We opted to fly from Colombia into Ecuador, favouring the 1hr 40m flight into the capital, Quito, over the ~30hr bus alternative. Being right on the equator I had expected, perhaps naively, that Ecuador would be hot and humid. However, Quito is the highest official capital city in the world, sitting at 2,850m above sea level and there was snow on the tops of the mountains. I had been wearing thongs or barefeet, shorts, tshirts or singlets pretty much everyday for almost 6 months and now all of a sudden we had to put that stuff away and get out the warm clothes that had been packed away at the bottom of our backpacks.
We joined the free walking tour of Quito the following morning to help us get to know our way around the city. It started with a wander through the markets where we met the local ladies selling exotic fruits and vegetables and purchased a delicious fresh mora (mulberry) and coconut juice. We were then lead through the city by the friendly and knowledgeable local guide learning about its history as we visited its various plazas, churches and the main square.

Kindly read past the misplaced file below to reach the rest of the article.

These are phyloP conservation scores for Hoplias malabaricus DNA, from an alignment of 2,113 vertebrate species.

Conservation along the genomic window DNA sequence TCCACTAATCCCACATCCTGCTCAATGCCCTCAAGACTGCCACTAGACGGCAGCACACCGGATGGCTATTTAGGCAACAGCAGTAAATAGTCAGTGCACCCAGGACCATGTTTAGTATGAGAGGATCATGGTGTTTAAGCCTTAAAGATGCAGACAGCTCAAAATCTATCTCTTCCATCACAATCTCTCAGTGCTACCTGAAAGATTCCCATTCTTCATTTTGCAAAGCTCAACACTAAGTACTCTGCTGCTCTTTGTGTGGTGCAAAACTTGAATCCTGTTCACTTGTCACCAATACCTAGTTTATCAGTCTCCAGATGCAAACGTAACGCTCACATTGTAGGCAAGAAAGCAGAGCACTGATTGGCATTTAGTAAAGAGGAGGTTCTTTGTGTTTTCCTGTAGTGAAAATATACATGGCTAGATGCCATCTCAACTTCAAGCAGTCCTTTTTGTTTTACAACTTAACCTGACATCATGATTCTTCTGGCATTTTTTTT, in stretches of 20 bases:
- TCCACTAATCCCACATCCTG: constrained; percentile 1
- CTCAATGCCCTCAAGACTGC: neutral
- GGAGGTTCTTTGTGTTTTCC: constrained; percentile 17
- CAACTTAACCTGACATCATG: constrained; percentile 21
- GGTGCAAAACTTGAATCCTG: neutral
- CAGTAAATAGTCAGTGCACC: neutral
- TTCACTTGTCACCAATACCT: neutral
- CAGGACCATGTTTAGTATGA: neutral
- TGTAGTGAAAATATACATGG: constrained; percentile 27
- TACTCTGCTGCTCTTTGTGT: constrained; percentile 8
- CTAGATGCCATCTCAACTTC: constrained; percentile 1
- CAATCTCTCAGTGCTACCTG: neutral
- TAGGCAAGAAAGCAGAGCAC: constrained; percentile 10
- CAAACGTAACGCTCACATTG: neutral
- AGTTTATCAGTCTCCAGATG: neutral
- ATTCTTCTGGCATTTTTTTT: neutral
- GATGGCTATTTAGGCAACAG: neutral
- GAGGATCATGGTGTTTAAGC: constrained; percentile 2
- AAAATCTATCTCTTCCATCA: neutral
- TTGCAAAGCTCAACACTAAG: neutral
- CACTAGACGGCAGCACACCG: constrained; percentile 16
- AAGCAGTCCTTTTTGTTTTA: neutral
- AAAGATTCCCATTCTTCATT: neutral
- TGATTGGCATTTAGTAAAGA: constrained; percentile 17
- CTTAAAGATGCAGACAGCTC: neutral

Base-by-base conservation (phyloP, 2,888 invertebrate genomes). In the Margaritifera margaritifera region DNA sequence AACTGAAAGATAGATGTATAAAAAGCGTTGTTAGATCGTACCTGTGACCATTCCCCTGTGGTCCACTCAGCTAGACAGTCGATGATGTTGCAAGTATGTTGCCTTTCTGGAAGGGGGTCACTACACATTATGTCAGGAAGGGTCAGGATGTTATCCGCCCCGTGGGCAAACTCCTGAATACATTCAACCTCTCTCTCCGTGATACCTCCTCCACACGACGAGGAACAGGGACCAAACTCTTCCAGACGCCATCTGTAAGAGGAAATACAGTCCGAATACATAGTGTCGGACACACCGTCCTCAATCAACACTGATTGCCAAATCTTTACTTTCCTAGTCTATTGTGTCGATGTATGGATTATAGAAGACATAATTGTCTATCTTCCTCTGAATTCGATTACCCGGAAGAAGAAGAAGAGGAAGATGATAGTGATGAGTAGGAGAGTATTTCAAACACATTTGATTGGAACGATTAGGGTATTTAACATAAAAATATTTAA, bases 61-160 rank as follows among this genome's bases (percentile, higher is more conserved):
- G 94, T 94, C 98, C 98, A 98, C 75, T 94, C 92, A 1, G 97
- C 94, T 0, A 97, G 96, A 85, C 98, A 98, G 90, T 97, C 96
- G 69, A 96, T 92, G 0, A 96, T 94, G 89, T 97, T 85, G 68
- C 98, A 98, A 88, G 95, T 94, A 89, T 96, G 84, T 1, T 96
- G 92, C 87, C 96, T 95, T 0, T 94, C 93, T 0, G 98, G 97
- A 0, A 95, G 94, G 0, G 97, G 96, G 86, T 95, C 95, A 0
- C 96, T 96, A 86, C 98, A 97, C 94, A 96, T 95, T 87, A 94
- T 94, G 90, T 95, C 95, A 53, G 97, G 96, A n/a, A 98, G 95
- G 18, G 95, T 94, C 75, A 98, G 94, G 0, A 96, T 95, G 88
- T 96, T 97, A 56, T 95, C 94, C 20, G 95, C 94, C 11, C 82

The equator is not far from Quito, marking the middle of the world and the point where after spending the last eight months travelling within the Northern Hemisphere I would be crossing back into the same half of the world as Australia. In 1936 the government built a monument to represent this landmark only for it to be recently revealed, with the help of GPS equipment, that it was built in the wrong spot. To be fair, being 240m off was impressively close given the less accurate measuring instruments of that time. Nevertheless, for the nearby property, and actual location of the equator, this was a gift dropped in their lap and they capitalised on this by turning the property into a tourist attraction. This real Mitad del Mundo (Middle of the world) has set up various exhibitions to demonstrate the effects of the equator along with several 0º 0’ 0’’ signs throughout complete with a “calculated with GPS” line below in what might be a subtle dig at the government’s gaffe. A worker emptied a tub of water on one side of the equator and it swirled in a clockwise direction and, just like an episode of the Simpsons, the same tub was emptied a few metres on the other side in the opposite hemisphere and it swirled anticlockwise. Water emptied right on the line dropped without any swirl. Other experiments demonstrated the impacts of balance and gravity on the equator as well as explained the Earth’s equatorial bulge, meaning the Earth is wider at its centre leaving the summit of Ecuador’s highest mountain technically higher (or further) from Earth than that of Mt Everest. We spent the afternoon taking photos and, like any normal person would do, jumping back and forth between hemispheres.